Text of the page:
defmodule MyEthersProject.WETH do
  @moduledoc """
  Wrapped Ethereum (WETH) Contract

  use Ethers.Contract,
    abi_file: Path.join(:code.priv_dir(:my_ethers_project), "weth-abi.json"),
    default_address: "0xc02aaa39b223fe8d0a0e5c4f27ead9083c756cc2"

All Done! We can now download the dependencies and compile the app. Simply run mix deps.get and then iex -S mix to run your app in an interactive Elixir shell. Now let’s see what we have.

iex(4)> MyEthersProject.WETH.[PRESS TAB]
EventFilters       allowance/2        allowance/3        approve/2
approve/3          balance_of/1       balance_of/2       constructor/0
decimals/0         decimals/1         deposit/0          deposit/1
name/0             name/1             symbol/0           symbol/1
total_supply/0     total_supply/1     transfer/2         transfer/3
transfer_from/3    transfer_from/4    withdraw/1         withdraw/2

Wow, we see all the functions that is available in WETH contract. Let’s try one of them. For example name()

{:ok, ["Wrapped Ether"]}

Awesome, We have just called a function on the blockchain from our Elixir app just like calling any other function in Elixir.

How about documentation?

Rest assured that Ethers got you covered on documentation too. Ethers will generates documentation for every function and event filter it creates. You can see the docs through IEx, ExDocs or your Editors LSP. This significantly helps since you will not need to revisit ABI’s or contract source code as often during development.

Let’s see the documentation of balanceOf function in WETH contract.

iex(3)> h MyEthersProject.WETH.balance_of

                     def balance_of(owner, overrides \\ [])

  @spec balance_of(Ethers.Types.t_address(), Keyword.t()) ::
          {:ok, [non_neg_integer()]}
          | {:ok, Ethers.Types.t_hash()}
          | {:ok, Ethers.Contract.t_function_output()}

Executes balanceOf(address _owner) on the contract.

## Parameters

   _owner: `:address`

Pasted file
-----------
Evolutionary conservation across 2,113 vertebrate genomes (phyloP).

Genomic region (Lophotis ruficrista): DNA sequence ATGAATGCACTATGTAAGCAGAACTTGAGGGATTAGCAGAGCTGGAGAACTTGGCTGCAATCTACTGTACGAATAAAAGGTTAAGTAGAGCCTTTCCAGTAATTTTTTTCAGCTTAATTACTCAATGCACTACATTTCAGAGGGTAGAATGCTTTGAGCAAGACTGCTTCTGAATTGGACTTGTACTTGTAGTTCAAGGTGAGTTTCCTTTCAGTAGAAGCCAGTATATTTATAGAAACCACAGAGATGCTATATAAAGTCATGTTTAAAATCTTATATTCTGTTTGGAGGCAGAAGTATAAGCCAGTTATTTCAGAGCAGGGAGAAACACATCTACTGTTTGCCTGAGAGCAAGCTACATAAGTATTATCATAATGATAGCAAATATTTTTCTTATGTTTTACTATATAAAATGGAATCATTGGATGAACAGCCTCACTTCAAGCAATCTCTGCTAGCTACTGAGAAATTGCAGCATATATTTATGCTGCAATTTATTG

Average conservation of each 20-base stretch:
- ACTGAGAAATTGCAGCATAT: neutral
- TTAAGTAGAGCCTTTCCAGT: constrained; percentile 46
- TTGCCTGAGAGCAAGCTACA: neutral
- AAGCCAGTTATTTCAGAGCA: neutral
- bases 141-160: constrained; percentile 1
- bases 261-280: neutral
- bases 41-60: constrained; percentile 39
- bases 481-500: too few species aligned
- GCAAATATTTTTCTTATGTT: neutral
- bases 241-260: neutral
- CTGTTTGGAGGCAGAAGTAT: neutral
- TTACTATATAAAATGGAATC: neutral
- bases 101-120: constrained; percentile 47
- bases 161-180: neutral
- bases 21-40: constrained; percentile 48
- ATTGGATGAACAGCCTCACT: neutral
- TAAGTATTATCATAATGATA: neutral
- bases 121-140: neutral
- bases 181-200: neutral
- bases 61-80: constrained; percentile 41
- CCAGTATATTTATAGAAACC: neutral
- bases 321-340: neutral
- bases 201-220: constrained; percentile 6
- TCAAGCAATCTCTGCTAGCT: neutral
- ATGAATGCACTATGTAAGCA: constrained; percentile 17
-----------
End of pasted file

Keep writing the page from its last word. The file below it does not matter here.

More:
overrides: Overrides and options for the call.
     to: The address of the recipient contract. (Required)
     action: Type of action for this function (:call, :send or
      prepare) Default: :call.
     rpc_opts: Options to pass to the RCP client e.g. :url.

## Return Types

   {:uint, 256}

What else can it do?

Right now Ethers is also capable of getting logs (Events) from the blockchain using the EventFilters it generates from contract ABIs. For example try running h MyEthersProject.WETH.EventFilters.deposit to see the documentation of the filter. Then use Ethers.get_logs to get those events.

Please visit our Hexdocs ( page for more documentation.

The plan is to make Ethers a feature rich library for interacting with EVM compatible blockchains. Some features worth mentioning are:

  • Ability to sign transactions directly in Ethers instead of relying on the RPC server accounts.

  • Listening to Events from the blockchain instead of polling.

  • Make Ethers module feature rich with implementing common functions like eth_getBalnce.

  • Implementing common contract protocols like Uniswap either as built-ins or in a separate repo.

Thank you for taking the time to read this post and trying Ethers. Like any other open-source project, Ethers needs your support as a community to continue delivering and improving. Please feel absolutely free to file issues or suggest/submit your changes through Ethers Github at

Written on April 30, 2023